# Why haven't we yet tried accelerating a space station with people inside to a near light speed? [closed]

Is that something we could do if we use ion or nuclear thrusters?

Wouldn't people in the station reach 0.99993 speed of light in just 5 years accelerating at 1g and effectively travel into the future by 83.7 years?

That would be a great experiment and a very effective way to show relativity theory in action. I mean, the people inside the station would have effectively traveled into the future, how cool is that? Why haven't it been done yet?

## closed as off-topic by Kyle Kanos, WillO, John Rennie, Jon Custer, ZeroTheHeroMay 23 at 14:47

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• Comments are not for extended discussion; this conversation has been moved to chat. – Chris May 22 at 19:12
• How is this different from the many other ways that show relativity in action, such as gravitational lensing? Besides, I expect to be travelling into the future later this evening, as do many others, so why is that special? – Don Branson May 23 at 2:26
• @DanBranson: get me a beer while you're there? Thanks. :-) – Bob Jarvis May 23 at 4:00

It is not feasible because it would cost an enormous amount of energy to accelerate the spacecraft.

To prove this let's calculate with some concrete numbers.

Very optimistically estimated, your spacecraft may have a mass of $$m=1000\text{ kg}$$ (enough for a few people and a small space capsule around them, but neglecting the mass of the fuel needed). And you said you want a speed of $$v=0.99993\cdot c$$.

Now you can calculate the relativistic kinetic energy of it: \begin{align} E_{\text k} &= \frac{mc^2}{\sqrt{1-v^2/c^2}} - mc^2 \\ &= \left(\frac{1}{\sqrt{1-v^2/c^2}}-1\right) mc^2 \\ &= \left(\frac{1}{\sqrt{1-0.99993^2}}-1\right)\cdot 1000 \text{ kg}\cdot (3\cdot 10^8\text{ m/s})^2 \\ &= (84.5-1)\cdot 1000 \text{ kg}\cdot (3\cdot 10^8\text{ m/s})^2 \\ &= 7.5 \cdot 10^{21}\text{ J} \end{align}

Now this is an enormous amount of energy. It is comparable to the yearly total world energy supply. (According to Wikipedia:World energy consumption the total primary energy supply for the year 2013 was $$5.67 \cdot 10^{20}\text{ J}$$.)

• Comments are not for extended discussion; this conversation has been moved to chat. – tpg2114 May 23 at 14:45

I'm no physicist, but, just to add to the list of insurmountable problems with this idea, I've always thought the hardest problem was the "air resistance" in space.

The density of interstellar space is about 1 atom per cubic centimeter. If your spaceship is 1 meter cubed, and travels at c for 1 second, you have travelled 300,000 kilometers, encountering 300 trillion atoms.

When you are moving at relativistic speeds, each proton you run into is delivering 0.003 joules of energy into you. For the above distance, that's 900 GJ. 100 seconds in, and you have experienced pushback equivalent to a nuclear bomb.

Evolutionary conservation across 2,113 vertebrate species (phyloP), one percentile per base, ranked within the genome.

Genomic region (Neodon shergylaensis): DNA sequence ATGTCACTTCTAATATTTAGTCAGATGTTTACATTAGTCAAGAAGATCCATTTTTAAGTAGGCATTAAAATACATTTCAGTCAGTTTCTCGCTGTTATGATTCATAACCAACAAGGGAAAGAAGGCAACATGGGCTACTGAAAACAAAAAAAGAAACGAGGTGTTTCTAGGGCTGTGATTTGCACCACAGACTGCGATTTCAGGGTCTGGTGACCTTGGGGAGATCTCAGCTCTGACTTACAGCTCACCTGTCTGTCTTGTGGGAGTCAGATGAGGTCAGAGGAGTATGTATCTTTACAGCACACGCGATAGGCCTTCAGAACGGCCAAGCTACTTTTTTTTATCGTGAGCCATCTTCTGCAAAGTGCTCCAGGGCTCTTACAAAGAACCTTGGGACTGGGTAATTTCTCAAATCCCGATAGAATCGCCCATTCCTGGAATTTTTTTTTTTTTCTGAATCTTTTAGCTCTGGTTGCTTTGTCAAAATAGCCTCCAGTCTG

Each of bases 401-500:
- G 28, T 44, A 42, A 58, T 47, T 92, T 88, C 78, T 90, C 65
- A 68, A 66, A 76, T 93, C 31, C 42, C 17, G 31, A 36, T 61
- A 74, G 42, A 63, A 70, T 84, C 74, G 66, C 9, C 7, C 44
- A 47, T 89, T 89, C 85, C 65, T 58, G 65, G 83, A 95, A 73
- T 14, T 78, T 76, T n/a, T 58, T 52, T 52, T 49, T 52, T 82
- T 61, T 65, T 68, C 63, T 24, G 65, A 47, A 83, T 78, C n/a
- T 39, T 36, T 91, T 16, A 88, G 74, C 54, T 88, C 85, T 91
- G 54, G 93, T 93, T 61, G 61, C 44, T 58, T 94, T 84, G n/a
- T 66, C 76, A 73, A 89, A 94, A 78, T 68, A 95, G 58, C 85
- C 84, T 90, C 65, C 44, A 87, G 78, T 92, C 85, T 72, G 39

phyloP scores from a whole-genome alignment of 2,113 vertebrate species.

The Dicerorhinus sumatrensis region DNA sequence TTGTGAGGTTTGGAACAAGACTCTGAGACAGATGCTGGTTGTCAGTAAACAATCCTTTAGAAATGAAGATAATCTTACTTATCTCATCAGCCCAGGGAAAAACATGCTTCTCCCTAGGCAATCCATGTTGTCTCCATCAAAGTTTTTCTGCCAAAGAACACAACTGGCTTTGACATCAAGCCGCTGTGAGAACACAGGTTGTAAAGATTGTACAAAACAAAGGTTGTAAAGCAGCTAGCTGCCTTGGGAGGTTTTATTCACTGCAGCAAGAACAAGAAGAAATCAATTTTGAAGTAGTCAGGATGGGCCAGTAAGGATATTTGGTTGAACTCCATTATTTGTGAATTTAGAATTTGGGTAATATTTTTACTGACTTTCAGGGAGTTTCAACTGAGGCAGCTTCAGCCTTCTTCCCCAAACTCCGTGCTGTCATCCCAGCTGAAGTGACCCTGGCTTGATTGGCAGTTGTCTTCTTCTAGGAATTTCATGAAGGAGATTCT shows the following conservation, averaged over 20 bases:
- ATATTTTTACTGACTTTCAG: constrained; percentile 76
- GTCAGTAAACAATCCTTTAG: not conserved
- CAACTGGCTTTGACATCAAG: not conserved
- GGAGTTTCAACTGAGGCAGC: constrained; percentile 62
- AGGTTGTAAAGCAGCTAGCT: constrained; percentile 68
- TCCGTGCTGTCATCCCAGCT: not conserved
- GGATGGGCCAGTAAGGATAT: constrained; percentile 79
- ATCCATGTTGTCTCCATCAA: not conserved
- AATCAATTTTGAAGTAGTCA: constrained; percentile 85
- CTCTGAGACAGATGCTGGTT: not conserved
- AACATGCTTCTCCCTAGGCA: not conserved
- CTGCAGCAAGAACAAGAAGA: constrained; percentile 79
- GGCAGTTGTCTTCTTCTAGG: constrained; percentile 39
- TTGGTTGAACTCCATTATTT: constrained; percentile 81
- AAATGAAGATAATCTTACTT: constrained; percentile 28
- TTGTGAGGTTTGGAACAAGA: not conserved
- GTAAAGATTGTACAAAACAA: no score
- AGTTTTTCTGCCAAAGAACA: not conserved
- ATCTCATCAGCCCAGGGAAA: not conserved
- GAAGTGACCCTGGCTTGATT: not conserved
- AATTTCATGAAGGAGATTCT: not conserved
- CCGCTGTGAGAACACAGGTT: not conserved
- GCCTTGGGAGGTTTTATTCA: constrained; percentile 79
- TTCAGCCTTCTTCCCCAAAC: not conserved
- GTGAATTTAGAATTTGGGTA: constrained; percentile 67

Things are a little bit better in the intergalactic medium, where the density is 1 atom per cubic meter, a million times less than in regular interstellar space. That means 900 MJ per second of travel. That's 1 ton of TNT every 5 seconds. Whew, much better!

I'm not even taking into account the possibility that fusion will be undergone for many of these atoms on the surface of your spaceship. Good luck finding a material that can withstand that.

I'm super amateur so I may be miscalculating here, please correct me if I am!

• At relativistic speeds, many things become really big problems. Steering and navigation, for example... the amount of energy required to make the most minute change of direction becomes gigantic. – Nelson May 23 at 3:07
• Yep, my answer is focusing on the specific problem of the sea of matter in what we normally think of as the "vacuum" of space, one of many issues. I just added a paragraph mentioning fusion, but I suspect I may be wrong, would love for someone to correct me there. – Nacht May 23 at 3:19
• Not just the interstellar medium - even the microwave background radiation becomes quite deadly as it is blue-shifted due to your massive speed. There are solutions to this even in hard sci-fi (a popular one being a combination of whipple shields and pushing a massive ice comet in front of your spaceship), but it's all in the "not technically impossible, but don't hold your breath" category. – Luaan May 23 at 7:29
• Obligatory xkcd regarding the possibility of fusion. – TypeIA May 23 at 9:56
• @TypeIA yes, that xkcd heavily inspired this answer – Nacht May 23 at 13:20

In addition to the other conceptual aspects, there are practical ones.

If you accelerate at 1g for 5 years, then you'll end up x light years away, where x is going to be tedious to compute (I assume you integrate tanh((9.81 m/s^2)*(5 years)/c)), but is clearly going to be measured in *light-years*.

So you're clearly enitrely isolated from the earth, and in the middle of space.

You can't actually do anything interesting with the fact that you're "in the future", because out in space nothing's really happened. In order for it to be at all interesting you'd have to come back to Earth.

But you're also travelling at 0.999934479 c. Away from Earth

Now you have to turn around, and decelerate for 5 years to stop, and then spend another 10 years coming back.

So this 5 year trip, has turned into a 20 year trip, during which your space station has to be entirely self-sufficient ... and not have any problems.

We just don't have the systems to support an environment like that for that long.